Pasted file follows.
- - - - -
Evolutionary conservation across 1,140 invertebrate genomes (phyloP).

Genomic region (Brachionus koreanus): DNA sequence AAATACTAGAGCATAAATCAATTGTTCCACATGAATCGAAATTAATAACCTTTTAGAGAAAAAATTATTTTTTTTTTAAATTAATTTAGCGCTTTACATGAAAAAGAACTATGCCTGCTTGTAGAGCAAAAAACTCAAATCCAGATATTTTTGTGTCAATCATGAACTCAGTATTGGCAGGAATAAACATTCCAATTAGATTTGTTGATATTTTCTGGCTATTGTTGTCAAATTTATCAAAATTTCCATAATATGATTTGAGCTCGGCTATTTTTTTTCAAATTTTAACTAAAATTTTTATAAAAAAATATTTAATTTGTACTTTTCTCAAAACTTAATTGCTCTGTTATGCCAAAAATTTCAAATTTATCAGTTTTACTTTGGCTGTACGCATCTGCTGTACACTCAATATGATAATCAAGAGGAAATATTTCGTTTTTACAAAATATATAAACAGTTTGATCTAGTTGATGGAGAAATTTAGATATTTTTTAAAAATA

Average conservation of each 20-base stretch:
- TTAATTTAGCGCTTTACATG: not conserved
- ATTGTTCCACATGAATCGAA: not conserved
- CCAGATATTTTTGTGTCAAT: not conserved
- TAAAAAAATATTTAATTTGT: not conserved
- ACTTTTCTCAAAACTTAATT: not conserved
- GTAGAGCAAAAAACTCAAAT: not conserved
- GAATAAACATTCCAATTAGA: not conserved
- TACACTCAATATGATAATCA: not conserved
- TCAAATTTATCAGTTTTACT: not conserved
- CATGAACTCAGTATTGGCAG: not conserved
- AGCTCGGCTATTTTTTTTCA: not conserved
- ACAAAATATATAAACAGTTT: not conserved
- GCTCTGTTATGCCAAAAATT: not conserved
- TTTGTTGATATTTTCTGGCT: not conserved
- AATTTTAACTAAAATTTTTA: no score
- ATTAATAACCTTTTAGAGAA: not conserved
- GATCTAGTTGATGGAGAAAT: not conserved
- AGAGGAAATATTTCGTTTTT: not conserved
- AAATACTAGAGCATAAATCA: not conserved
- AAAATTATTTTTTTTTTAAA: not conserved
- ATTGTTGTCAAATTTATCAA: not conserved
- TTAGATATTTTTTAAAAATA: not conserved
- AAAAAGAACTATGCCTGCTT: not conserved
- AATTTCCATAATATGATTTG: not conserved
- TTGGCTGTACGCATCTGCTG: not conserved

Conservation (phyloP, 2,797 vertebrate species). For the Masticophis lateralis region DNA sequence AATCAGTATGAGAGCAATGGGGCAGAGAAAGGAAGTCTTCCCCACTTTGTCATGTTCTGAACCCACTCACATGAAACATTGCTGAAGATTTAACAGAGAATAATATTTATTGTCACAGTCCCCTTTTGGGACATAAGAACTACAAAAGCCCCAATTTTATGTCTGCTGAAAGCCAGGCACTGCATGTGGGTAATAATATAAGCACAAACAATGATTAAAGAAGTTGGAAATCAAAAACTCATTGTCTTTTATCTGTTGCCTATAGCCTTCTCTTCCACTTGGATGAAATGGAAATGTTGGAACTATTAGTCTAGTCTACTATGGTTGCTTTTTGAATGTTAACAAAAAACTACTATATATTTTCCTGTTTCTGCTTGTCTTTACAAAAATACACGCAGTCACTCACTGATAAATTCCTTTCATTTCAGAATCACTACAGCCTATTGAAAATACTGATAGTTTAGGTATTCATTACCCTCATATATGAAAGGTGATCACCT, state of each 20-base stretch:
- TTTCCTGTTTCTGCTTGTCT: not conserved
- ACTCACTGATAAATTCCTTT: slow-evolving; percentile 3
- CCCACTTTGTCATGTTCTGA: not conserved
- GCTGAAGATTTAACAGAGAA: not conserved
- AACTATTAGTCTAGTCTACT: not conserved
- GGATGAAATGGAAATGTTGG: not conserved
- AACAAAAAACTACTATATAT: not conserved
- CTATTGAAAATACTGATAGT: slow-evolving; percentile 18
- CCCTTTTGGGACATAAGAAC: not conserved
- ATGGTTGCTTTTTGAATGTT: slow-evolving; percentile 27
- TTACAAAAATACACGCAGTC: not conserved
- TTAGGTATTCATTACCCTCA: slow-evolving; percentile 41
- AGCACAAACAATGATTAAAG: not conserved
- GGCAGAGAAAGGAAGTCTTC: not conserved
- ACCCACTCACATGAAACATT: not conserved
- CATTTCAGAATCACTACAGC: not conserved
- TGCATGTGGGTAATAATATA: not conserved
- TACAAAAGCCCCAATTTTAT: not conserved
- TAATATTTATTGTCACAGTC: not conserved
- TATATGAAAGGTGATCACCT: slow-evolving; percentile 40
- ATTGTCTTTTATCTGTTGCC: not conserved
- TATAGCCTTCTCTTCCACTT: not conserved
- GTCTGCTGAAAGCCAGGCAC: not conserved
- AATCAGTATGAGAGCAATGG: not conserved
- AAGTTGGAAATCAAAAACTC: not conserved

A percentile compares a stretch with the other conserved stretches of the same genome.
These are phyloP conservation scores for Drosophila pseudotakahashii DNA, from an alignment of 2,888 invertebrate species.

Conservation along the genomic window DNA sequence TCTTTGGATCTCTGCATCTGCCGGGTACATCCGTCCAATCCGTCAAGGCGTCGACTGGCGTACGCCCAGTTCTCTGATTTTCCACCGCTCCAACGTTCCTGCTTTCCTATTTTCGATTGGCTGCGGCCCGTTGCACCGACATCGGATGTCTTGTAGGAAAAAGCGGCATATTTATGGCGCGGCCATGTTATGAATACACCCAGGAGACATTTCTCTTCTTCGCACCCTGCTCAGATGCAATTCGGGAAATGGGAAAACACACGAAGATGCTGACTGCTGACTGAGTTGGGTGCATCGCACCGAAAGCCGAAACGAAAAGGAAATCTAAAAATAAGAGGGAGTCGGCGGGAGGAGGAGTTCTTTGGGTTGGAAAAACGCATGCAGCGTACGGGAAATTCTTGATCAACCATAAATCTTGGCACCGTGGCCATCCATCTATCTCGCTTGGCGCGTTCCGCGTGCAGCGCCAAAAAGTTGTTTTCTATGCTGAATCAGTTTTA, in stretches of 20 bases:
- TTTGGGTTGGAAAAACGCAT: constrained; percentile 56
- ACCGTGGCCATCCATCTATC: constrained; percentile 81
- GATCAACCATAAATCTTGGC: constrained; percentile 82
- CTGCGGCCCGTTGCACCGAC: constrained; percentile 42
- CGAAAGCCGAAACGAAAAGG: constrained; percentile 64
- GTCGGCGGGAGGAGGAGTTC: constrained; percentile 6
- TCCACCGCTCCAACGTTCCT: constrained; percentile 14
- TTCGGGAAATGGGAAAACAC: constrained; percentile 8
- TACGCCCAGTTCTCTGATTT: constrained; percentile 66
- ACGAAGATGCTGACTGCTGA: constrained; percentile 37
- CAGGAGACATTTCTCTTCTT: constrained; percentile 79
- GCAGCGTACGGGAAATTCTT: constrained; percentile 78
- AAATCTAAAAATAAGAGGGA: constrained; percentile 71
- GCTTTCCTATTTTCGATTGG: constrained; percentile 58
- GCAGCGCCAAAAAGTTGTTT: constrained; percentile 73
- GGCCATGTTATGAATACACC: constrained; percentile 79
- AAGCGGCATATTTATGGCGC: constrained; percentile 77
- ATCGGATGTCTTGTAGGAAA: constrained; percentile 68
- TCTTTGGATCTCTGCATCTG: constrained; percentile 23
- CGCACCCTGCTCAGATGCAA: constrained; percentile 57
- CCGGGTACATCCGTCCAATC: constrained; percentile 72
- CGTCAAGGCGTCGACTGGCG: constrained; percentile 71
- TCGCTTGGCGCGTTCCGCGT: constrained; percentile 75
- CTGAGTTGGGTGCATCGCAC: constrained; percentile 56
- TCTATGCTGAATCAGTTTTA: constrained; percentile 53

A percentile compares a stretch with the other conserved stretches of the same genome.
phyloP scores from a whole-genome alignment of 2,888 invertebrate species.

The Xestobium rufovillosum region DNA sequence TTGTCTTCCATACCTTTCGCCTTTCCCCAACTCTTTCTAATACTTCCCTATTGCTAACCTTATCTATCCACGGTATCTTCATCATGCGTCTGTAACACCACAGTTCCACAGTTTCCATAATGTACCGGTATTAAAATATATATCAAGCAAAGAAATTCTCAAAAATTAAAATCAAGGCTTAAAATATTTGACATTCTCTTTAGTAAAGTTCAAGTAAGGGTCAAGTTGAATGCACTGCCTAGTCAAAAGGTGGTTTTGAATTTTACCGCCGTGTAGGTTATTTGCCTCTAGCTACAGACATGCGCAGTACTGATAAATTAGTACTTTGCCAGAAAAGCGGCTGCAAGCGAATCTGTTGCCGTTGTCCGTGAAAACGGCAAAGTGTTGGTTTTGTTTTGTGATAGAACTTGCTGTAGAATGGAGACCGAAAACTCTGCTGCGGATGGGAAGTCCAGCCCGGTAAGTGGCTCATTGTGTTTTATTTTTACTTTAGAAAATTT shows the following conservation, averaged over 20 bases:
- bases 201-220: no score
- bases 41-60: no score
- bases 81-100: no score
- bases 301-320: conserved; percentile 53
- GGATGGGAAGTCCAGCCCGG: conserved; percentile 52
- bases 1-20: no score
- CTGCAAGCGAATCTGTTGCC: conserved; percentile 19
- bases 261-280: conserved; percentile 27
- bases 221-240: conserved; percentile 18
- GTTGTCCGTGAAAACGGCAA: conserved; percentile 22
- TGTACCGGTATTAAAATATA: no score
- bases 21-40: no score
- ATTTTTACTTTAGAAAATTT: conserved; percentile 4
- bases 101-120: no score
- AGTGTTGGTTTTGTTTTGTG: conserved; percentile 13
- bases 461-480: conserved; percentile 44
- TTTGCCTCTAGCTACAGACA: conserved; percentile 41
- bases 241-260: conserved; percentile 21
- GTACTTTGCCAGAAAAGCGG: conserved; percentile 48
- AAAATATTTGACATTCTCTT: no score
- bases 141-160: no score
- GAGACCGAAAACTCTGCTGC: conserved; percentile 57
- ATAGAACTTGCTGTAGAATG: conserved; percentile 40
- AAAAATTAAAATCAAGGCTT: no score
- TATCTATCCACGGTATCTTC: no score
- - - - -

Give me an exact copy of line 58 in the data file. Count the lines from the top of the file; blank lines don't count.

- TTTGGGTTGGAAAAACGCAT: constrained; percentile 56